• Federal, state and local public health partners plan at societal, local and individual levels for the psychological and behavioral responses of the health demand surge, the community responses to shortages, and the early behavioral interventions after identification of the pandemic, and especially during the time frame prior to availability of vaccines.
  • Good safety communication be disseminated, as promoting clear, simple and easy-to-do measures can be effective in helping individuals protect themselves and their families.
The new OSHA Guidelines, which are only advisory, come to many similar conclusions, specifically regarding business preparation for pandemic flu. The Guidelines point out that a flu pandemic is likely to occur in 6-8 week waves, over the span of a year or more. Different geographic areas will be affected at different times. Challenges for businesses will include:
  • Absenteeism - A pandemic could affect as many as 40 percent of the workforce during periods of peak influenza illness.
  • Change in patterns of commerce - During a pandemic, consumer demand for items related to infection control is likely to increase dramatically, while consumer interest in other goods may decline.
  • Interrupted supply/delivery - Shipments of items from those geographic areas severely affected by the pandemic may be delayed or cancelled.
To deal with these problems, OSHA suggests many obvious steps, such as planning to minimize employees' contact with one another; maintaining stocks of soap and towels, and preparing for supply line disruptions. But a few suggestions are worth highlighting, such as the call for collaboration with state and local officials:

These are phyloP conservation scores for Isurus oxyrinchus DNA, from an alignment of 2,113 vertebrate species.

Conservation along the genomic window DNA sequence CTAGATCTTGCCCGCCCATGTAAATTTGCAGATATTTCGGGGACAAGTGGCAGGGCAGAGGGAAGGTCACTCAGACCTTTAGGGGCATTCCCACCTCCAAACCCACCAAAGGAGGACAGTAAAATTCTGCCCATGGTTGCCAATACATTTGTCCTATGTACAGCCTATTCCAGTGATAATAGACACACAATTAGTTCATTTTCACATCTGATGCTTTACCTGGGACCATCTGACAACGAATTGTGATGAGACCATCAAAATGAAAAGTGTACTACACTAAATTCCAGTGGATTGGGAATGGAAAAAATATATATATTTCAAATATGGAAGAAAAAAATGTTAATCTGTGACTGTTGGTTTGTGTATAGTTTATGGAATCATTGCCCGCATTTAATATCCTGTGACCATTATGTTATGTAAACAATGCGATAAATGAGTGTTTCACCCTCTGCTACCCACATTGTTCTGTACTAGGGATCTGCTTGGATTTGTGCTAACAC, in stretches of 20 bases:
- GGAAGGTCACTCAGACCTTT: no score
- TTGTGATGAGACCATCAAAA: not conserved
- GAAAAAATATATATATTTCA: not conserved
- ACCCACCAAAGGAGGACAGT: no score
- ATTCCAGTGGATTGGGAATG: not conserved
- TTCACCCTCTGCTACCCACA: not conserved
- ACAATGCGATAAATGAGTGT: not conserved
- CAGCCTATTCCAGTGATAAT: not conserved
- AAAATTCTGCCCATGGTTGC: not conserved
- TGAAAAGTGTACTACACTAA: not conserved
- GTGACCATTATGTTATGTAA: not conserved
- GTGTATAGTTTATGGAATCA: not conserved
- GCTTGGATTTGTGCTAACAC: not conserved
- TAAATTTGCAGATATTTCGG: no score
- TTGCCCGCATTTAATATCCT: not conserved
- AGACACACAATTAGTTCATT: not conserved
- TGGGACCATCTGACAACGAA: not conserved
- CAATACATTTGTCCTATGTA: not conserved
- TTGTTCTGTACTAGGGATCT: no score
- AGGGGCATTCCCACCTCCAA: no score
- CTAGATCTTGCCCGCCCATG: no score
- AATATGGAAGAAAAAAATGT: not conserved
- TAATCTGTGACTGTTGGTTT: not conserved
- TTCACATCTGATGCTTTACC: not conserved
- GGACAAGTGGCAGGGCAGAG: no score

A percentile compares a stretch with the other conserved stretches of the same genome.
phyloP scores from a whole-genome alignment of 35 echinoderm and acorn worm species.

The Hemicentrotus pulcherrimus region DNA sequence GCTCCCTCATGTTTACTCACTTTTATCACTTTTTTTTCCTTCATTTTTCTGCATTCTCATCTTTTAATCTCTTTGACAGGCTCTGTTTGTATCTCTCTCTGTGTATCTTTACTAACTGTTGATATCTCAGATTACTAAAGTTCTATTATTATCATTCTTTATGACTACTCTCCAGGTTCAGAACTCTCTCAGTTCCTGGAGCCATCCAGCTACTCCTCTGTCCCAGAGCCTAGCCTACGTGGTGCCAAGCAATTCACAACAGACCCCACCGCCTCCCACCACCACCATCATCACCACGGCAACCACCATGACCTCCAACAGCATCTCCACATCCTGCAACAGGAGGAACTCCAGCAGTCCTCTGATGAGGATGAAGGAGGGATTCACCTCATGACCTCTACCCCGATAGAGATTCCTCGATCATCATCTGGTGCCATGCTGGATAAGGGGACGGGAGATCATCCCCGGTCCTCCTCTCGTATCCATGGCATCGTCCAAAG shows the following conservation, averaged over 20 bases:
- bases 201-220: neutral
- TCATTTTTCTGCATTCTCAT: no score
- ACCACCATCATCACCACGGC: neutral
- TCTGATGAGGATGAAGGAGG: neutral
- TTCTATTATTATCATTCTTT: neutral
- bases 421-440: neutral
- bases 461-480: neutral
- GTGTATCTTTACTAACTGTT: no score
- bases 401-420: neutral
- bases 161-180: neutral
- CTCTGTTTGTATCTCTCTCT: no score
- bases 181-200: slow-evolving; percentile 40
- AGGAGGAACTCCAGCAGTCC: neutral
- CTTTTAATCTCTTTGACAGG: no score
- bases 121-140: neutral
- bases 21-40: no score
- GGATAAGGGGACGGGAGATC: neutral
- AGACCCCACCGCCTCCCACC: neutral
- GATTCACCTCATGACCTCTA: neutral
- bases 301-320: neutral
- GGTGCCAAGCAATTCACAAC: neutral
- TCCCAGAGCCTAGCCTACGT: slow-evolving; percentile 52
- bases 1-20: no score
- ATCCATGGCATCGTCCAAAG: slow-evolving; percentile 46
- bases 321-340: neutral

It is important to work with community planners to integrate your pandemic plan into local and state planning, particularly if your operations are part of the nation’s critical infrastructure or key resources. Integration with local community planners will allow you to access resources and information promptly to maintain operations and keep your employees safe.

Be aware of and review federal, state and local health department pandemic influenza plans. Incorporate appropriate actions from these plans into workplace disaster plans.
The list of all State pandemic flu plans can be found here, and a local planning checklist is here.

Other suggestions include planning for downsizing services "but also anticipate any scenario
which may require a surge in your services." This is notable, because the first assumption for many businesses may be to think that activity will only slow down.

And of course communications are critical. OSHA's suggestions include:
Organize and identify a central team of people or focal point to serve as a communication source so that your employees and customers can have accurate information during the crisis.

Assist employees in managing additional stressors related to the pandemic.
A flu pandemic on the order of the 1918 flu could be truly catastrophic, and it could break out at any time. Preparing for the flu is the only responsible course of action.